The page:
اقتصاد هزینه معاملات در مدیریت کسب و کار اسکاندیناوی
|کد مقاله||سال انتشار||مقاله انگلیسی||ترجمه فارسی||تعداد کلمات|
|21380||2005||13 صفحه PDF||سفارش دهید||محاسبه نشده|
Publisher : Elsevier - Science Direct (الزویر - ساینس دایرکت)
Journal : Scandinavian Journal of Management, Volume 21, Issue 1, March 2005, Pages 5–17
This Introduction briefly surveys transaction cost economics and explains its general relevance for business administration. A discussion of the impact of transaction cost economics on Scandinavian work in business administration is offered, after which the contributions to the present Special Issue are introduced.
For almost three decades, and building in particular on the work of Oliver E. Williamson, transaction cost economics (henceforth, “TCE”) has been a very prominent voice in the conversation in the central fields in business administration, notably in strategy, organization, and marketing. The corporate governance field, and to a lesser extent the human resource management field also bear the imprint of TCE. Few issues of top journals such as the Academy of Management Review, Academy of Management Journal, Journal of Marketing, Strategic Management Journal, etc. are published without at least one paper mentioning and perhaps using TCE. Scandinavian (and European) business administration may not (yet) exhibit similar penetration by TCE.1 Yet, and this may come as a surprise to many readers of the present journal, the Scandinavian countries, particularly Denmark (Copenhagen Business School) and Norway (Norwegian School of Economics and Business Administration (NHH) and Norwegian School of Management (BI)), are strongholds of TCE in business administration in the European context (Foss & Foss, 2003). Important contributions have been made by Scandinavian scholars in the fields of strategy, organization and, particularly, marketing. This Special Issue is offered as a confirmation of the status of TCE as an established voice in Scandinavian business administration, as a showcase for some interesting current research, and as a possible stimulus for further Scandinavian TCE-based research in business administration. There is no claim here for the existence of a distinct “Scandinavian approach” in TCE,2 only that there is much interesting work to which this issue may hopefully provide an entry point. The present Special Issue is based on a workshop, “Nordic Workshop on Transaction Cost Economics in Business Administration,” that was organized at the Norwegian School of Economics and Business Administration (NHH), Bergen, 20–21 June 2003, by Professor Sven Haugland and Associate Professor Svein Ulset, both of NHH, and the editor of this special issue. I am grateful to my colleagues, Sven and Svein, for the dedication and effort that they put into the process of organizing this workshop and to NHH and the Institute for Research in Economics and Business Administration (SNF) for generous financial support. The organizers were proud that Oliver E. Williamson agreed to participate and deliver a keynote speech. The editor of this special issue is particularly proud that Professor Williamson agreed to have his speech included here. On a basis of this workshop, about a dozen papers were selected for potential inclusion in this Special Issue. Those that made it through the review process are printed below. The remainder of this Introduction first provides a brief overview of TCE and explains its general relevance to diverse fields in business administration. This is followed by a brief discussion and mapping of TCE in Scandinavia, and a brief survey of the papers included below.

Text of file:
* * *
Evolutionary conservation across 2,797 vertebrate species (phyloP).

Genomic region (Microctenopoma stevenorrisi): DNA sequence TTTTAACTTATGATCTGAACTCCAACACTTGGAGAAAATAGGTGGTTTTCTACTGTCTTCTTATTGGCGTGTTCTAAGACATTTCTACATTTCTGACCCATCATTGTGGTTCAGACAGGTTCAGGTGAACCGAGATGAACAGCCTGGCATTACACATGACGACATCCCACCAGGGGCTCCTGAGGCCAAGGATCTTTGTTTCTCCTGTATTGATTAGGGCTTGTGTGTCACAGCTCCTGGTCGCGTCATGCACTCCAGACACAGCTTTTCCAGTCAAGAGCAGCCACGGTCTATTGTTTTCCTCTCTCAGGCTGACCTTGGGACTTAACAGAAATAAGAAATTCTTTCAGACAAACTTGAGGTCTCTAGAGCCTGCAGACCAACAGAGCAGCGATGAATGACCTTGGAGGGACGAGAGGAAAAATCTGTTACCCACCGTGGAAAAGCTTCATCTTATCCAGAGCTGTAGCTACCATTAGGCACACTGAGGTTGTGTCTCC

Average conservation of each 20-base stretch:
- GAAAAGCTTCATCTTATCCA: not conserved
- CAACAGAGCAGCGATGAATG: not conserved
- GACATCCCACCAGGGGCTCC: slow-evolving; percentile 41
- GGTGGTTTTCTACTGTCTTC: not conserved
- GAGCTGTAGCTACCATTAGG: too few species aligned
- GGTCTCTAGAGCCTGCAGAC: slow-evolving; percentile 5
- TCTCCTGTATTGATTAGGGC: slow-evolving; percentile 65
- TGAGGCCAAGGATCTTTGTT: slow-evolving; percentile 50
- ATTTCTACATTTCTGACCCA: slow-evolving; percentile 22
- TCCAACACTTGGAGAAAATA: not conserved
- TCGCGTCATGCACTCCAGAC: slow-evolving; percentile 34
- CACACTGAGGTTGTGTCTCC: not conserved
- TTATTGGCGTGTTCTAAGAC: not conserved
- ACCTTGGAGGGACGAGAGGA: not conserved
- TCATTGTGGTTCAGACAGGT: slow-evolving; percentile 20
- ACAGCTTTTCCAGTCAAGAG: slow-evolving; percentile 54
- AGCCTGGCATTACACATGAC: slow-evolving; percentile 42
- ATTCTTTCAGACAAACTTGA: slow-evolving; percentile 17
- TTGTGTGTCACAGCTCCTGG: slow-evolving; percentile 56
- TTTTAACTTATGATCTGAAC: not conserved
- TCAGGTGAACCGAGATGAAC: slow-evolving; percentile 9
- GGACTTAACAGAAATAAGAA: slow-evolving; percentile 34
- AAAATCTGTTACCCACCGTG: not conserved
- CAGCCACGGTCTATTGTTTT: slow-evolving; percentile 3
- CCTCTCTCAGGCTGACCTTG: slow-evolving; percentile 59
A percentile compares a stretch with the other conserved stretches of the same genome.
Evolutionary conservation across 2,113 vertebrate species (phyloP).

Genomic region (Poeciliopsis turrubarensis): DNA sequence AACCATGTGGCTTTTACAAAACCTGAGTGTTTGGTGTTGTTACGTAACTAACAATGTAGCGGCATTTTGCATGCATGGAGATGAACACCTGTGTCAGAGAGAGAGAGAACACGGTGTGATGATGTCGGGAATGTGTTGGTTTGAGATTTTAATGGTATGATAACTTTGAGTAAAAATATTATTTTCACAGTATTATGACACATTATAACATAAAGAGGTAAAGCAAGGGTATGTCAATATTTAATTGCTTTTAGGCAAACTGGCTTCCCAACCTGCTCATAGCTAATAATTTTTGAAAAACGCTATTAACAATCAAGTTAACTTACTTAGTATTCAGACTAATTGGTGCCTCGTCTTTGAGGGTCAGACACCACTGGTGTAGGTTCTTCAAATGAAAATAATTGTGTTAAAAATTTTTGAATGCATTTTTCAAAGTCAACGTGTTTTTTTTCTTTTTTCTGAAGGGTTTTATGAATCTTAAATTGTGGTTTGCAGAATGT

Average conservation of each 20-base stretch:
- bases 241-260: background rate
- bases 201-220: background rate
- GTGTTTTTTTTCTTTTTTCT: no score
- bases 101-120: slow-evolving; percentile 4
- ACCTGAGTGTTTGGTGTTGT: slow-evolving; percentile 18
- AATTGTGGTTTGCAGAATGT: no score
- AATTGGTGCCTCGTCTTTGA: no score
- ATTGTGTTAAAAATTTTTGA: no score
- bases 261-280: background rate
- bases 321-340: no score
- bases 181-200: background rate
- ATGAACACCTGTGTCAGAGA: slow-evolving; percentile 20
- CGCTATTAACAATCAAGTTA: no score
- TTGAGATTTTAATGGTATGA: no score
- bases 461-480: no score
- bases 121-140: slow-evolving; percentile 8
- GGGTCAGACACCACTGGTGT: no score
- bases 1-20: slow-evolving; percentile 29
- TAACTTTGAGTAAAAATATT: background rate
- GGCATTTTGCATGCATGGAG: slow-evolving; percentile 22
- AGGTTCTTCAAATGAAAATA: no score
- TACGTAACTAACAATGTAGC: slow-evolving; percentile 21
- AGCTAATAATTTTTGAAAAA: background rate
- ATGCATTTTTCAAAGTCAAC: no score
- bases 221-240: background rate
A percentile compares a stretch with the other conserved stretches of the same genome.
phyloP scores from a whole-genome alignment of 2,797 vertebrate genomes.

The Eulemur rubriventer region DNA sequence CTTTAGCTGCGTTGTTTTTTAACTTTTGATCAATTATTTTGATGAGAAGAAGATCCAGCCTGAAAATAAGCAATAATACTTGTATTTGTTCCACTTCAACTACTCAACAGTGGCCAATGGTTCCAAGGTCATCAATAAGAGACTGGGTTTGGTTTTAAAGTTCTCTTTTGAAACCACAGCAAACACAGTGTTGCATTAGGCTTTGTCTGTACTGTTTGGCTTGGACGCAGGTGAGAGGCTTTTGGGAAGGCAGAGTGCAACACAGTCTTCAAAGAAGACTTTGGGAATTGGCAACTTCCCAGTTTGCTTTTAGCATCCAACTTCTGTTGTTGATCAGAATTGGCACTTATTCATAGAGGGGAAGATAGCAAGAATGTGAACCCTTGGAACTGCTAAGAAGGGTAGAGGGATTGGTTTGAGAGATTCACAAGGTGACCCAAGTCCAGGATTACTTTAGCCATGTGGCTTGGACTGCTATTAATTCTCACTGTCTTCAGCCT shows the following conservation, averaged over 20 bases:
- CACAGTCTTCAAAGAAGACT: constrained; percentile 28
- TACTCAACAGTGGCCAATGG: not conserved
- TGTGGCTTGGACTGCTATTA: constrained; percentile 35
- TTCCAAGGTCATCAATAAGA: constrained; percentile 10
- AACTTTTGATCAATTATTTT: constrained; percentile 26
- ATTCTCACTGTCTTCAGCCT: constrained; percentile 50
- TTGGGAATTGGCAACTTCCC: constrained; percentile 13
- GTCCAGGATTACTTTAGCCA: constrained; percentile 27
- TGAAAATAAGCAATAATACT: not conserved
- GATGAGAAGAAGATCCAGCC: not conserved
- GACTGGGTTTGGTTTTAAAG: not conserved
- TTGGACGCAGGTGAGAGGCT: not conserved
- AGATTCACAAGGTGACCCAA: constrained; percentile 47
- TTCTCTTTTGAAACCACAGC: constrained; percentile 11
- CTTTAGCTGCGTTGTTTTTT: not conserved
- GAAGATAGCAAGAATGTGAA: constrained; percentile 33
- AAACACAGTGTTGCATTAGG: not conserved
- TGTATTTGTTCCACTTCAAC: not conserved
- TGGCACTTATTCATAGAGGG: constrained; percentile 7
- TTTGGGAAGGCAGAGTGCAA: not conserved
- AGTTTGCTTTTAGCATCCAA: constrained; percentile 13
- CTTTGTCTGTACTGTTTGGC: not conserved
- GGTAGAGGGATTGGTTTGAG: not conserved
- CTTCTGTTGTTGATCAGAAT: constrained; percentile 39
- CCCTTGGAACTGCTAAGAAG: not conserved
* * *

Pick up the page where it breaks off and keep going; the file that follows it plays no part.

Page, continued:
نتیجه گیری انگلیسی
The application of TCE to business administration issues is in healthy shape in the Scandinavian countries. From humble beginnings in the 1980s,the number of academics who actively use TCE in their research has been steadily increasing. Scandinavian business academics who apply TCE are well published. Thus,work has been published in Strategic Management Journal, Organization Science, Journal of International Business Studies,Journal of Marketing Research, Journal of Economic Behavior and Organization ,as well as in other high-ranking journals. Although it does not make sense to speak of a distinct Scandinavian approach to TCE, Scandinavian TCE researchers do appear to have one distinguishing feature as eclecticists who creatively combine TCE with other approaches in order to address hitherto unexamined issues. The papers in this Special Issue exemplify this quality. There is reason to expect that TCE will continue to be a success story in Scandinavia. The present Special Issue is offered both as a showcase for existing research and as a stimulus to further research in this area.